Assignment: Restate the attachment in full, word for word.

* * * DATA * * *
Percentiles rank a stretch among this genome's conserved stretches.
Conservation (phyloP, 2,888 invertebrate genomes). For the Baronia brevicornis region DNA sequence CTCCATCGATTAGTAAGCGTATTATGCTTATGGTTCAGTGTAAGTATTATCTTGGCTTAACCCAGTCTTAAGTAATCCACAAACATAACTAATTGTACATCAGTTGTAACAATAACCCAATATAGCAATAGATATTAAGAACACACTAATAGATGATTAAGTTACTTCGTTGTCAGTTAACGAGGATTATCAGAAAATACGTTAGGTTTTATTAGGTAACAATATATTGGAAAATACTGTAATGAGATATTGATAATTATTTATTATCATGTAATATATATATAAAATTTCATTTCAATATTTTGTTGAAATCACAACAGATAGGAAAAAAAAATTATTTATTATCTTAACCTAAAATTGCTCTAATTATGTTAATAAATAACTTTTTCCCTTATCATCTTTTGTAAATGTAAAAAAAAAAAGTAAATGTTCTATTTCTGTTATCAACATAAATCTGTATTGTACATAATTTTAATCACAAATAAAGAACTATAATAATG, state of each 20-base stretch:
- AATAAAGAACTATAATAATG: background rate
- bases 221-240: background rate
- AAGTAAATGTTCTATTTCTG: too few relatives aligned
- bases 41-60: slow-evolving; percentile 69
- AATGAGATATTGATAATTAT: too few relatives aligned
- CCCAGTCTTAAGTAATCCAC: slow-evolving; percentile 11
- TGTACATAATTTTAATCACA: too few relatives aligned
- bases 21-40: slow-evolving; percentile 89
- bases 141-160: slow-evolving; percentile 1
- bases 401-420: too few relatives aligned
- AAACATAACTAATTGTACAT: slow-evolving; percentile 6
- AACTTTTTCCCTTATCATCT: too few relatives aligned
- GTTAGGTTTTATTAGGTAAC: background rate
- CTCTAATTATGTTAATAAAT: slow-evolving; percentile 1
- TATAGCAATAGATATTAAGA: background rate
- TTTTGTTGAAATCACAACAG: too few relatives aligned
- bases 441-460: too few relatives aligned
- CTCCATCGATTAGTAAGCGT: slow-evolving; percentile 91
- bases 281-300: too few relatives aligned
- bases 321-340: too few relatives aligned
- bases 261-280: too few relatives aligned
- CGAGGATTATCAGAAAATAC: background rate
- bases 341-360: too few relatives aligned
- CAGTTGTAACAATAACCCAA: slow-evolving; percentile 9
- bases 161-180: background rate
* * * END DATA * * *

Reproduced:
Percentiles rank a stretch among this genome's conserved stretches.
Conservation (phyloP, 2,888 invertebrate genomes). For the Baronia brevicornis region DNA sequence CTCCATCGATTAGTAAGCGTATTATGCTTATGGTTCAGTGTAAGTATTATCTTGGCTTAACCCAGTCTTAAGTAATCCACAAACATAACTAATTGTACATCAGTTGTAACAATAACCCAATATAGCAATAGATATTAAGAACACACTAATAGATGATTAAGTTACTTCGTTGTCAGTTAACGAGGATTATCAGAAAATACGTTAGGTTTTATTAGGTAACAATATATTGGAAAATACTGTAATGAGATATTGATAATTATTTATTATCATGTAATATATATATAAAATTTCATTTCAATATTTTGTTGAAATCACAACAGATAGGAAAAAAAAATTATTTATTATCTTAACCTAAAATTGCTCTAATTATGTTAATAAATAACTTTTTCCCTTATCATCTTTTGTAAATGTAAAAAAAAAAAGTAAATGTTCTATTTCTGTTATCAACATAAATCTGTATTGTACATAATTTTAATCACAAATAAAGAACTATAATAATG, state of each 20-base stretch:
- AATAAAGAACTATAATAATG: background rate
- bases 221-240: background rate
- AAGTAAATGTTCTATTTCTG: too few relatives aligned
- bases 41-60: slow-evolving; percentile 69
- AATGAGATATTGATAATTAT: too few relatives aligned
- CCCAGTCTTAAGTAATCCAC: slow-evolving; percentile 11
- TGTACATAATTTTAATCACA: too few relatives aligned
- bases 21-40: slow-evolving; percentile 89
- bases 141-160: slow-evolving; percentile 1
- bases 401-420: too few relatives aligned
- AAACATAACTAATTGTACAT: slow-evolving; percentile 6
- AACTTTTTCCCTTATCATCT: too few relatives aligned
- GTTAGGTTTTATTAGGTAAC: background rate
- CTCTAATTATGTTAATAAAT: slow-evolving; percentile 1
- TATAGCAATAGATATTAAGA: background rate
- TTTTGTTGAAATCACAACAG: too few relatives aligned
- bases 441-460: too few relatives aligned
- CTCCATCGATTAGTAAGCGT: slow-evolving; percentile 91
- bases 281-300: too few relatives aligned
- bases 321-340: too few relatives aligned
- bases 261-280: too few relatives aligned
- CGAGGATTATCAGAAAATAC: background rate
- bases 341-360: too few relatives aligned
- CAGTTGTAACAATAACCCAA: slow-evolving; percentile 9
- bases 161-180: background rate